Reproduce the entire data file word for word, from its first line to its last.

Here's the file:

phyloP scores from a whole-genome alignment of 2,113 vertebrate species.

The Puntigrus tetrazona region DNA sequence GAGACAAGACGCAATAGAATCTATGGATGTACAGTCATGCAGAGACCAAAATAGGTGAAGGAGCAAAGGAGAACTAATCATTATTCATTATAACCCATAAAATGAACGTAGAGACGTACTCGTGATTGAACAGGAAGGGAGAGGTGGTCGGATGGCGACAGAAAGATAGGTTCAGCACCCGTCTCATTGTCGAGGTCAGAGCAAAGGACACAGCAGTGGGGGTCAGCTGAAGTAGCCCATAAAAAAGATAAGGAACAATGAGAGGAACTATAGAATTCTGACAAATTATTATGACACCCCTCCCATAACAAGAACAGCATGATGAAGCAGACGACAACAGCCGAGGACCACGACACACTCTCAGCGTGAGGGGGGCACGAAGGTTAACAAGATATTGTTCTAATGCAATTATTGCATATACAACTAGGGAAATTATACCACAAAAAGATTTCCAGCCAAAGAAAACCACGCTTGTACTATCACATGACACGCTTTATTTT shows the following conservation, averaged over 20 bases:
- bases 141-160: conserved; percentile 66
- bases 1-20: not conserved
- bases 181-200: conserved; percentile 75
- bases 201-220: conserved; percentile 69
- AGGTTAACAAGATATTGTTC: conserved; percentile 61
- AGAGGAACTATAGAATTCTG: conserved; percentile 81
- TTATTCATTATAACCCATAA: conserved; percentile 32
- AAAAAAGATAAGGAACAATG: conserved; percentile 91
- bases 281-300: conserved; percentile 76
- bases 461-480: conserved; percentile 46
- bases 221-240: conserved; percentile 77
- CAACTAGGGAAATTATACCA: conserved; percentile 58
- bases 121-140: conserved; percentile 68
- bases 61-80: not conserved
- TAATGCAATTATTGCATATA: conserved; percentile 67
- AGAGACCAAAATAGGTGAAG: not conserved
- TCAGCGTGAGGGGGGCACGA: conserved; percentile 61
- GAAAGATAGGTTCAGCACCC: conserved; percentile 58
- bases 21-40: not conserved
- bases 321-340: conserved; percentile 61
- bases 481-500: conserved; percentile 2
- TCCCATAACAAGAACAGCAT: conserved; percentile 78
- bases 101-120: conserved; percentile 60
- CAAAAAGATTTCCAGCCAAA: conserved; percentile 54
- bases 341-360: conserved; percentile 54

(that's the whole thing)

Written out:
phyloP scores from a whole-genome alignment of 2,113 vertebrate species.

The Puntigrus tetrazona region DNA sequence GAGACAAGACGCAATAGAATCTATGGATGTACAGTCATGCAGAGACCAAAATAGGTGAAGGAGCAAAGGAGAACTAATCATTATTCATTATAACCCATAAAATGAACGTAGAGACGTACTCGTGATTGAACAGGAAGGGAGAGGTGGTCGGATGGCGACAGAAAGATAGGTTCAGCACCCGTCTCATTGTCGAGGTCAGAGCAAAGGACACAGCAGTGGGGGTCAGCTGAAGTAGCCCATAAAAAAGATAAGGAACAATGAGAGGAACTATAGAATTCTGACAAATTATTATGACACCCCTCCCATAACAAGAACAGCATGATGAAGCAGACGACAACAGCCGAGGACCACGACACACTCTCAGCGTGAGGGGGGCACGAAGGTTAACAAGATATTGTTCTAATGCAATTATTGCATATACAACTAGGGAAATTATACCACAAAAAGATTTCCAGCCAAAGAAAACCACGCTTGTACTATCACATGACACGCTTTATTTT shows the following conservation, averaged over 20 bases:
- bases 141-160: conserved; percentile 66
- bases 1-20: not conserved
- bases 181-200: conserved; percentile 75
- bases 201-220: conserved; percentile 69
- AGGTTAACAAGATATTGTTC: conserved; percentile 61
- AGAGGAACTATAGAATTCTG: conserved; percentile 81
- TTATTCATTATAACCCATAA: conserved; percentile 32
- AAAAAAGATAAGGAACAATG: conserved; percentile 91
- bases 281-300: conserved; percentile 76
- bases 461-480: conserved; percentile 46
- bases 221-240: conserved; percentile 77
- CAACTAGGGAAATTATACCA: conserved; percentile 58
- bases 121-140: conserved; percentile 68
- bases 61-80: not conserved
- TAATGCAATTATTGCATATA: conserved; percentile 67
- AGAGACCAAAATAGGTGAAG: not conserved
- TCAGCGTGAGGGGGGCACGA: conserved; percentile 61
- GAAAGATAGGTTCAGCACCC: conserved; percentile 58
- bases 21-40: not conserved
- bases 321-340: conserved; percentile 61
- bases 481-500: conserved; percentile 2
- TCCCATAACAAGAACAGCAT: conserved; percentile 78
- bases 101-120: conserved; percentile 60
- CAAAAAGATTTCCAGCCAAA: conserved; percentile 54
- bases 341-360: conserved; percentile 54